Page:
By Piers Chapple, founder of Galvo Shredders

Everyone is familiar with identity theft. Whether you’ve learnt about it via a government prevention scheme or a dramatic tabloid headline, the chances are you understand the risks of not keeping your personal information personal.

Corporate identity fraud on the other hand has never received quite the same level of press. This is alarming considering around £2.7bn is lost to identity thieves each year, with a large percentage of this money taken directly from the bank accounts of small businesses.

Unfortunately, there appears to be a belief amongst many business owners that they won’t fall victim to crimes of this nature. According to the fraud prevention service, Cifas, a phenomenal 56% of SMEs had either never heard of corporate identity fraud or didn’t feel they had much to worry about. Since understanding a crime is a key part of preventing it, the sooner corporate fraud is brought to the attention of the public the better.

So what exactly should I be looking out for?

Business identity theft is not simply the loss of company information due to a data breach. Instead, it relates more specifically to the misuse or falsification of these details, in order to impersonate an organisation. Fraudsters will look to replicate key company credentials, such as trademarks, web domains and statutory documents in an attempt to fool suppliers into believing they are the real deal.

Once they are in possession of these credentials it simply becomes a case of charging as many purchases as possible to the company account, before disappearing over the horizon with the goods. The only way to counteract this level of efficiency is by tightening your own methods of data protection.

How can I protect myself?

It is essential to take steps to reduce your likelihood of becoming a victim.

Integrate preventative procedures

First you need to highlight where a breach may occur. Although most corporate transactions take place online nowadays, there will still be important documents on file in your office. In fact, recent surveys have shown as many as 20% of small business owners are letting their employees take sensitive information home with them. With so many hands involved in the data handling process, the chances of them falling into the wrong pair increase dramatically.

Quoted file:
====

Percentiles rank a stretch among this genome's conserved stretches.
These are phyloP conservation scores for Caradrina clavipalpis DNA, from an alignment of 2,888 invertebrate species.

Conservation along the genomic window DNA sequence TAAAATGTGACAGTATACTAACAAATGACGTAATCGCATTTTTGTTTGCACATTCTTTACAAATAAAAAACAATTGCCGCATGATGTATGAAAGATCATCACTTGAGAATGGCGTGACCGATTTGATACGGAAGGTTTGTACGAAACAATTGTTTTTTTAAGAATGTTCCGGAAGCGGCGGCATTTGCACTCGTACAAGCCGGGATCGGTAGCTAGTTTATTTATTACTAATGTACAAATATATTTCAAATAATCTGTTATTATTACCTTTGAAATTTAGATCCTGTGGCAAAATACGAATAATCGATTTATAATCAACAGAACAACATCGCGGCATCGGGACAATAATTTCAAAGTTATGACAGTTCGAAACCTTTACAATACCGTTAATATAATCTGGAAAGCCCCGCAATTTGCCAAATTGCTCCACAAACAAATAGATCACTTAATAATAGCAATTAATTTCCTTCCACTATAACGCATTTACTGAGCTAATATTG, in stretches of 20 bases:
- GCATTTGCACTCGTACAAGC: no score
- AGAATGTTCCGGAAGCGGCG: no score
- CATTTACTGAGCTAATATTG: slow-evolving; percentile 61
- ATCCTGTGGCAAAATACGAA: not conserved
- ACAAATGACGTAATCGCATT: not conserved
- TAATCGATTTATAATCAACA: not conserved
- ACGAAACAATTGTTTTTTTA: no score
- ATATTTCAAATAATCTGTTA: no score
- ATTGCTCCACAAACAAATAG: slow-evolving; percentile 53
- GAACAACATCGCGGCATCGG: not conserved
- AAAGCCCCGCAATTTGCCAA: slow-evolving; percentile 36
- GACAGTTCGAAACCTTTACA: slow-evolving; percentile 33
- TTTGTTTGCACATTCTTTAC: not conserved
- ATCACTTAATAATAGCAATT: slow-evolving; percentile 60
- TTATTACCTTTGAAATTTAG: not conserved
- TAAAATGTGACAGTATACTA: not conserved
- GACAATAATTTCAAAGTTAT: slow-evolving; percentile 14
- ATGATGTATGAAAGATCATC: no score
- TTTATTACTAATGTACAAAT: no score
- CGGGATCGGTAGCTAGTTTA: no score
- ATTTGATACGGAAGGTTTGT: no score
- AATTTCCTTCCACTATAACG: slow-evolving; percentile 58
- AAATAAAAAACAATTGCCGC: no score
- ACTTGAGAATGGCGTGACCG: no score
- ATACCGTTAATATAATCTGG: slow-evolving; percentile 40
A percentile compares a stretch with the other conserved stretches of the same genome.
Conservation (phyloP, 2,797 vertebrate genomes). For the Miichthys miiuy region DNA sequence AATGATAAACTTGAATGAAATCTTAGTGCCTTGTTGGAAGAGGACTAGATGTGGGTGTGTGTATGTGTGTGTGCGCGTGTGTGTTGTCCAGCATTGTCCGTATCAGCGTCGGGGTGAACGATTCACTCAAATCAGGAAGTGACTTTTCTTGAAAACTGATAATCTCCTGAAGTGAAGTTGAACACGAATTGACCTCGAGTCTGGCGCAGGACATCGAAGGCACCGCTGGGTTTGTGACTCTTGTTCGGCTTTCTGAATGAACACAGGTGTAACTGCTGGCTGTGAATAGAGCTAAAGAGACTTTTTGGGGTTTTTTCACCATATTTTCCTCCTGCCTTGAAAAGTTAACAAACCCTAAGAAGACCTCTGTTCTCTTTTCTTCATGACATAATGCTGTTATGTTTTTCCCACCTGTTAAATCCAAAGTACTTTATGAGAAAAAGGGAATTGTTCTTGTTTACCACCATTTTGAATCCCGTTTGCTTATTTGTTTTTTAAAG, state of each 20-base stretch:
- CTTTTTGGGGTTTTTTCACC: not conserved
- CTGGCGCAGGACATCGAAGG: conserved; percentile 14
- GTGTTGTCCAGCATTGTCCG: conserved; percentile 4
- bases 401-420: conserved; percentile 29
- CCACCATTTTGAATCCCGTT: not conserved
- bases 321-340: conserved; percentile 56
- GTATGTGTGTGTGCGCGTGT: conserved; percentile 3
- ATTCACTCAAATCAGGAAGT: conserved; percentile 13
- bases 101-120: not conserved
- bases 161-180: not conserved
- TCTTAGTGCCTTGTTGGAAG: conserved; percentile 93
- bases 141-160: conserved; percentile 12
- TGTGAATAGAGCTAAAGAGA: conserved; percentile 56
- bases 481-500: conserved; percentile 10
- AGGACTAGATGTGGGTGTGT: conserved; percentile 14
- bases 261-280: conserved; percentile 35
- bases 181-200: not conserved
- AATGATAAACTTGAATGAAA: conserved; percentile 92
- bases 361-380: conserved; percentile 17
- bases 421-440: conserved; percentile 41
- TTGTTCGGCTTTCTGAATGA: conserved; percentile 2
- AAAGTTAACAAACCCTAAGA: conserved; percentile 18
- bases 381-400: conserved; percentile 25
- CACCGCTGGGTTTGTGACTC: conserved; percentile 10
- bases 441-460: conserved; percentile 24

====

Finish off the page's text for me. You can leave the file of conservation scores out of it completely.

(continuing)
By limiting the handling of these documents to certain employees, you can ensure they are only viewed by the necessary people. Companies should also introduce internal policies which regulate storage and disposal practises, in order to reduce the amount of time documents are unaccounted for.

Implement strict shredding routines

Encourage employees to shred all surplus documentation, regardless of the risk it poses. Operating in this manner reduces the chances of human error, as there is no need to judge a file’s importance. Whilst many business owners may look to outsource their paperwork, keeping data destruction within your company means you can oversee every aspect of the process.

Ensure all electronic data is disposed of properly

Everyone is accustomed to the necessity of document shredding, but this isn’t where a shredder’s capabilities end. With the right machine, hard drives and CDs can also be destroyed, furthering a business’s dedication to data protection. These shredders come at a price, but it is nothing compared to the losses a company can experience from a single case of identity theft.

Protect your assets online

The digital age has seen a change in the way we conduct business affairs, but, unsurprisingly, this has led to more opportunities for identity thieves. Phishing is a practise where hackers target a company’s personal records through employee’s internal email accounts.

Teaching your staff to recognise a suspicious email will stop a hacker gaining access in this way. Because thieves will often attempt to mimic official members of your team, avoid clicking on any links that haven’t been verified by that employee either on the phone or in person. Encrypting all sensitive information will also minimise the risk of phishing.

By understanding the ways in which identity thieves operate you can facilitate the transition towards a safer workplace. Not only does it lead to a streamlined, more efficient working environment, there is also far less chance of you seeing your hard work and earnings erased by a few avoidable mistakes.